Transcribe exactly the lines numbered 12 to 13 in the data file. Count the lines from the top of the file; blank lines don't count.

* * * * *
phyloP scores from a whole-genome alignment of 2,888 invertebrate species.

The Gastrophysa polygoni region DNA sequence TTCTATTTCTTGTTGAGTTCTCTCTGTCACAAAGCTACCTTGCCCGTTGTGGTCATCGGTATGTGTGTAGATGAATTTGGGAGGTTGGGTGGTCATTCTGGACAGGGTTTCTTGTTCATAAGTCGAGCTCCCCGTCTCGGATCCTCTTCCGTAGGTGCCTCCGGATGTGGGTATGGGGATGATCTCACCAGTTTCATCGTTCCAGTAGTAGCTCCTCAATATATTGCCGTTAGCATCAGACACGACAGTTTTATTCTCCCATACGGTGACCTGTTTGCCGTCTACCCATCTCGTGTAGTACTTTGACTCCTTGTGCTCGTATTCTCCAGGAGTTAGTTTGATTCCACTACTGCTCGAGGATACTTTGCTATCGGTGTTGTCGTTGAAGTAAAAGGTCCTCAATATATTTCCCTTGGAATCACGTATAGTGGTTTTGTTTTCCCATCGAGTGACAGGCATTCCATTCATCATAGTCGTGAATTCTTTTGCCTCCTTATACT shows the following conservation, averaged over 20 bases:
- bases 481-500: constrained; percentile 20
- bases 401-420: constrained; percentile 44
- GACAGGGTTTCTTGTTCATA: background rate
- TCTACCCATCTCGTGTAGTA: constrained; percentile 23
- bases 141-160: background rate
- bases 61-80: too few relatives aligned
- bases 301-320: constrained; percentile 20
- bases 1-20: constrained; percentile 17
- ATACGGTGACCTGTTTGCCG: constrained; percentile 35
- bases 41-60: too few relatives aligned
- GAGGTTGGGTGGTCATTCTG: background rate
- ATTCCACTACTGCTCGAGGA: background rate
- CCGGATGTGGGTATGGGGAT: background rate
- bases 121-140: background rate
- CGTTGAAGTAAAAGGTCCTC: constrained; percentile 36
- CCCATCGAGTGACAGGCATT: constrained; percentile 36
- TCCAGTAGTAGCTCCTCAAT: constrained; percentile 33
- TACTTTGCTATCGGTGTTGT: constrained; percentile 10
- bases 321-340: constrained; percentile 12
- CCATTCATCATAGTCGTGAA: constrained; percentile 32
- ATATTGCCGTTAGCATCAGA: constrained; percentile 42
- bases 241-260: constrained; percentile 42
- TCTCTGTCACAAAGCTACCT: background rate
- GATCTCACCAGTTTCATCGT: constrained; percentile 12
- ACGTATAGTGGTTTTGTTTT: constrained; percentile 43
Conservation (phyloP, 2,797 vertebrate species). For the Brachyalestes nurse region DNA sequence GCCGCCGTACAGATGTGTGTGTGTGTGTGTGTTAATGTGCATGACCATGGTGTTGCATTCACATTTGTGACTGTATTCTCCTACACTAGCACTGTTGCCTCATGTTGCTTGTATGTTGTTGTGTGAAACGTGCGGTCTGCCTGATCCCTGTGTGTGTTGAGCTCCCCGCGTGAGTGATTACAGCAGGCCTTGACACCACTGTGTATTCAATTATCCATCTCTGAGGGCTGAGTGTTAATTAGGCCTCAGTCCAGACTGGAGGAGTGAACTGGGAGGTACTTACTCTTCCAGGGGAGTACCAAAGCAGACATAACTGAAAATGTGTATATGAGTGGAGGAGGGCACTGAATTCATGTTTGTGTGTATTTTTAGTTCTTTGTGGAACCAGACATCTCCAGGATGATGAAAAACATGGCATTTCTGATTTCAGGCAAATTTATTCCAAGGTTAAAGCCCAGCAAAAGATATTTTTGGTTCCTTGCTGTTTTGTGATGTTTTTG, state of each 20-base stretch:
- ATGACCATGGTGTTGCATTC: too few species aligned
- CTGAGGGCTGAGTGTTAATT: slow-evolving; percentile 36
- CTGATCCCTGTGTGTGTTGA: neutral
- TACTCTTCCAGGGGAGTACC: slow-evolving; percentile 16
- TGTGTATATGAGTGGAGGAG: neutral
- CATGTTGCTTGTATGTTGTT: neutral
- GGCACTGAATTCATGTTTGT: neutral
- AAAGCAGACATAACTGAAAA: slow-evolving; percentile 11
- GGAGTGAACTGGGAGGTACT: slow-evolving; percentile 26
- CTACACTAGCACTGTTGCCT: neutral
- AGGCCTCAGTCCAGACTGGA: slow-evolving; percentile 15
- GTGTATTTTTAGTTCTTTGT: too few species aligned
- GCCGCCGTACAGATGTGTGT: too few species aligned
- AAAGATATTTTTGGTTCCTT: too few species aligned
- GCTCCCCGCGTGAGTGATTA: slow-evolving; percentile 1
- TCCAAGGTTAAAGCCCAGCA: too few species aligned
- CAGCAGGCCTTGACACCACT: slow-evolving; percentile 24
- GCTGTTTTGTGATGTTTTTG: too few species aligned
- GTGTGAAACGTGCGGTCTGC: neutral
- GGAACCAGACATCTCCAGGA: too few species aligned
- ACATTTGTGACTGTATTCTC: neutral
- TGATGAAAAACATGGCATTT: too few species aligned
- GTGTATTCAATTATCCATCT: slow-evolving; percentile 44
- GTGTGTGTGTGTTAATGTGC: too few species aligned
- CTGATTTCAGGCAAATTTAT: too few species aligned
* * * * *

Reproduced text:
- bases 41-60: too few relatives aligned
- GAGGTTGGGTGGTCATTCTG: background rate